Facebook shuts down one of its biggest features
Starting on October 1, 2022, Facebook will no longer permit users to hold live shopping events, according to a blog post by Meta. It will instead transfer its emphasis to Reels, Meta’s short-form video product that is accessible on both Facebook and Instagram, claiming a shifting demand for short-form videos among users as the motivating cause. In an effort to simplify online buying and give shops of all stripes the tools they need to expand their companies, Facebook introduced live shopping in August 2020. It offered an engaging opportunity to interface with viewers and sell products.
After the deadline of October 1, users will be able to broadcast live events using Facebook Live, according to the social media expert. Users won’t be able to add products to playlists or tag items in Facebook Live videos, though. The person who wants to connect their Instagram followers with a product fully should consider tagging it in Reels, according to Meta. The social media juggernaut did not specify regardless of whether Facebook Reels will include this function or not, though.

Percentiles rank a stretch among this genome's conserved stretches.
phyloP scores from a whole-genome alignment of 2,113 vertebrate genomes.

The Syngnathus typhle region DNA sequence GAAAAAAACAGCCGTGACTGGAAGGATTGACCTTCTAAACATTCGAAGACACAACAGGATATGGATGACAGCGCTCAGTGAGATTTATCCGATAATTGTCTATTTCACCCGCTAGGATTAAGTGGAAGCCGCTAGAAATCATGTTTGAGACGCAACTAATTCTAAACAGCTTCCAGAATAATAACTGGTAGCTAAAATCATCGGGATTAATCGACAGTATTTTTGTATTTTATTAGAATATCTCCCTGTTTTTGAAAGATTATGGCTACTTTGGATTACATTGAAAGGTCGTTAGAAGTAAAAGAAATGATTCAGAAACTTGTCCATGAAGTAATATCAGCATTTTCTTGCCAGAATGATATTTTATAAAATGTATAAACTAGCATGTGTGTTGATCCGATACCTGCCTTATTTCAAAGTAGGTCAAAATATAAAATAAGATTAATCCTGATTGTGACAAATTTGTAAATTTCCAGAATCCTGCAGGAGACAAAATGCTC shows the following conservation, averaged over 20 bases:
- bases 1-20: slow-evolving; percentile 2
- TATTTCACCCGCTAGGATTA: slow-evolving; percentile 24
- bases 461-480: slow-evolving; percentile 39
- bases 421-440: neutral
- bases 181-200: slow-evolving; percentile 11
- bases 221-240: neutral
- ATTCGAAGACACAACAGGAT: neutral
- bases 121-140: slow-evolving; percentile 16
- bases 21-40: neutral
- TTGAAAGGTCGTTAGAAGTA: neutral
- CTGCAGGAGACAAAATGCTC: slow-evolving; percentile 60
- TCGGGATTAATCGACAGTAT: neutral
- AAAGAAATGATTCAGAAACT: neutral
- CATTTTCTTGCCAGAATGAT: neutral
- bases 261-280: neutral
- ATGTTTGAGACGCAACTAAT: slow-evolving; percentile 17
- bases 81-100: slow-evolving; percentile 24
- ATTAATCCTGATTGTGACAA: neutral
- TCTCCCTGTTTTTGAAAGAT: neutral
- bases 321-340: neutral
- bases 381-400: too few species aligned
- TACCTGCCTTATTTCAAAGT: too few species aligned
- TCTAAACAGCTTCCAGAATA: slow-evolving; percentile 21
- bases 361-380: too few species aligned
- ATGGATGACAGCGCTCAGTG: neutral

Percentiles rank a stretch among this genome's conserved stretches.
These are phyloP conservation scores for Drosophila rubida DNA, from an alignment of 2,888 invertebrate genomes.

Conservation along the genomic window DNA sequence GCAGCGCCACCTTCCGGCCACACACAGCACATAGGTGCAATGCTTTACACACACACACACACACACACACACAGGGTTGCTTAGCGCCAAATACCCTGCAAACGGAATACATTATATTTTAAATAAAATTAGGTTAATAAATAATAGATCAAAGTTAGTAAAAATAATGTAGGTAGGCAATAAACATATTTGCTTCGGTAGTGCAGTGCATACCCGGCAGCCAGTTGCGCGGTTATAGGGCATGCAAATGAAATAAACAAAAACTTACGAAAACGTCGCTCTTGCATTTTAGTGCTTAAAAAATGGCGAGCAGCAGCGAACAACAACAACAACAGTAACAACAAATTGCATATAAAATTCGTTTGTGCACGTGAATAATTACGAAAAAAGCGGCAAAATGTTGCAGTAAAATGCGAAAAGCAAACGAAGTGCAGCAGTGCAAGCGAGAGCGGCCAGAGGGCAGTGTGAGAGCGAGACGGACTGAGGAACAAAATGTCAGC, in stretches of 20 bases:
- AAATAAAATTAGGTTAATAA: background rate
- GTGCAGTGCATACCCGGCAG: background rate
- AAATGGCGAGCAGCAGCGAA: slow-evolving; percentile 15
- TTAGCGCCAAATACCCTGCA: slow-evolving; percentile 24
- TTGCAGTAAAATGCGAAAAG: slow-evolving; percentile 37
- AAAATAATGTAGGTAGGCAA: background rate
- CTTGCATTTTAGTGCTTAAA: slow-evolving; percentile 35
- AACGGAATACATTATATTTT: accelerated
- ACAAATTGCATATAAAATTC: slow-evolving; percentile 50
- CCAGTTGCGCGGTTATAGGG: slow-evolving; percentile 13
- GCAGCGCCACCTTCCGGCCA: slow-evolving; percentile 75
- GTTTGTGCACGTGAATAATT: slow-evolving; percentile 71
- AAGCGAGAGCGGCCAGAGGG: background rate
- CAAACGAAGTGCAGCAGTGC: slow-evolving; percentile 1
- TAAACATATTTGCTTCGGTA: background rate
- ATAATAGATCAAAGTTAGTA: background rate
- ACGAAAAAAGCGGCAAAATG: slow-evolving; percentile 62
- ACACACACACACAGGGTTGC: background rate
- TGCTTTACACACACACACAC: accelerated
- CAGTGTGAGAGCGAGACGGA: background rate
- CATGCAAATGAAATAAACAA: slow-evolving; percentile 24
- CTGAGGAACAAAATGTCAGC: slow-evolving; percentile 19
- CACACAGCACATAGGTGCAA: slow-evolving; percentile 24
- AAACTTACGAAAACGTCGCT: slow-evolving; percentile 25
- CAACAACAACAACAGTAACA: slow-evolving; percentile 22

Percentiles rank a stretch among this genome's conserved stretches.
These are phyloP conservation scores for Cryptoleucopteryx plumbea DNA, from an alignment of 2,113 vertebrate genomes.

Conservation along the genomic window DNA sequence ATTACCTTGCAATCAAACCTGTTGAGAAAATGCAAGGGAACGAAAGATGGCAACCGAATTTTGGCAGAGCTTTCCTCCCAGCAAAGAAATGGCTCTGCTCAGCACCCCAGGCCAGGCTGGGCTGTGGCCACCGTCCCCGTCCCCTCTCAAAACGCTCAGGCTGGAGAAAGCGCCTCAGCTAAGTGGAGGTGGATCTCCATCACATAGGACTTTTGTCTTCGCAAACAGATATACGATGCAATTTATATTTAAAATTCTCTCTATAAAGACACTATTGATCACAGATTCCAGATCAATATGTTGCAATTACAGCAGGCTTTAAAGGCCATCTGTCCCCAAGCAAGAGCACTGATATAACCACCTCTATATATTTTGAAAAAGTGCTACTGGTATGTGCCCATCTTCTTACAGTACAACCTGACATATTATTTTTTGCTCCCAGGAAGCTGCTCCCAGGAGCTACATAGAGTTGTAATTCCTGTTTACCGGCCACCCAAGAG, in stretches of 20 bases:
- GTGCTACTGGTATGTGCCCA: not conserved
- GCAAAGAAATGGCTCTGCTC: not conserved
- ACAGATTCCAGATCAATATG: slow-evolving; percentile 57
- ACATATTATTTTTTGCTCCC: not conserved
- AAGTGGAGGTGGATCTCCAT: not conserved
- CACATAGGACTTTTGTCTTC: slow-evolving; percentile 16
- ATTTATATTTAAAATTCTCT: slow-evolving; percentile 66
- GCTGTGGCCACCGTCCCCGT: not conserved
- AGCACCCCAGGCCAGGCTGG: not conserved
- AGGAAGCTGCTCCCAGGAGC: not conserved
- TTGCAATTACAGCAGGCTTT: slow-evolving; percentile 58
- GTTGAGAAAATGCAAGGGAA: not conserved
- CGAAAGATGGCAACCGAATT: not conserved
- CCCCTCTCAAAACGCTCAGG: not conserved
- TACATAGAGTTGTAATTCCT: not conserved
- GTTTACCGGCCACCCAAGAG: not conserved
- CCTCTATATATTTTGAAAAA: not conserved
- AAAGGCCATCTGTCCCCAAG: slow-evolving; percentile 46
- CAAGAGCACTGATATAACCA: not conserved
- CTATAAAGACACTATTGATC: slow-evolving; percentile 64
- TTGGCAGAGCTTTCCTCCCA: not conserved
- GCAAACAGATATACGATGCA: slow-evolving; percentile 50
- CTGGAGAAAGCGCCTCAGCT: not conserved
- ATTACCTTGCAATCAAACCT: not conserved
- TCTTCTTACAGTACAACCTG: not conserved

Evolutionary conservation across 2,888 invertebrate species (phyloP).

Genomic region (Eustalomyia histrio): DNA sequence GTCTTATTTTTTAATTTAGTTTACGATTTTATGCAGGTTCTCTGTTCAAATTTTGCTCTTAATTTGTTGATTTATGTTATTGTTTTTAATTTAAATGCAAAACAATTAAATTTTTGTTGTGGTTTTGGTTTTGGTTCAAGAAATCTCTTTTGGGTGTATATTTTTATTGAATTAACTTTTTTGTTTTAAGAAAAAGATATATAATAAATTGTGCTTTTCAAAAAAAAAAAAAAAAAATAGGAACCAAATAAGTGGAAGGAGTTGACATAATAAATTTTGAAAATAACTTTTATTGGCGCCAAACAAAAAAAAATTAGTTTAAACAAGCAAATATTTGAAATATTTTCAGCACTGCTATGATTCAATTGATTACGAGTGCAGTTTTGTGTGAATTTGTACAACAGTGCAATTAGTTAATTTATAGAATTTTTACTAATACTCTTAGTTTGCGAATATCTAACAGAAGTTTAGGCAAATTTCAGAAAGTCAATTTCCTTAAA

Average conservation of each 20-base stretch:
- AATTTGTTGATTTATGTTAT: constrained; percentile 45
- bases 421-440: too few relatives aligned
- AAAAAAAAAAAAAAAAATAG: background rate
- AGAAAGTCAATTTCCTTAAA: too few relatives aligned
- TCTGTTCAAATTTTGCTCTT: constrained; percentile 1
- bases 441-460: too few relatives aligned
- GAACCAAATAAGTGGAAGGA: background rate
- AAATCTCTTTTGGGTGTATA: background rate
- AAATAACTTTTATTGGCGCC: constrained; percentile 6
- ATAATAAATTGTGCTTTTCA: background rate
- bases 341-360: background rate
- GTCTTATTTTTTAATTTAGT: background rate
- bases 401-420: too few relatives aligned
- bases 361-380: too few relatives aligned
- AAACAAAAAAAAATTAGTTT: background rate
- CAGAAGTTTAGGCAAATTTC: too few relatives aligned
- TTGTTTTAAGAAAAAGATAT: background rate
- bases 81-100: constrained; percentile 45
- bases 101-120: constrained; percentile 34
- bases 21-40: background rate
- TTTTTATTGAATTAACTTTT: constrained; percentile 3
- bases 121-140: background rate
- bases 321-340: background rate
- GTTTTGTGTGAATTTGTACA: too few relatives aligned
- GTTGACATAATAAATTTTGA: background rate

Facebook clearly is prioritising Reels
To counter TikTok, Meta has increased investment in its Reels product, which enables seamless video sharing between the two main platforms of the business. Instagram users first reacted negatively to the video feature, but it has grown in popularity. 11 of the top 20 Facebook posts in the fourth quarter of 2021 were short-form videos, according to the Integrity Institute, a social media think group. As a result, businesses now have the chance to use videos to categorise products, provide calls to action, and interact with their target market.
In order to enable users to sell goods through Facebook’s live streaming feature, the social media platform created Live Shopping back in 2018. At checkout, a tiny selling fee was additionally levied by the social networking site. Therefore, the concept of monetizing the feature existed at the time. The change occurs as Facebook continues to lose users in India, its biggest market worldwide, and has recently come under regulatory scrutiny.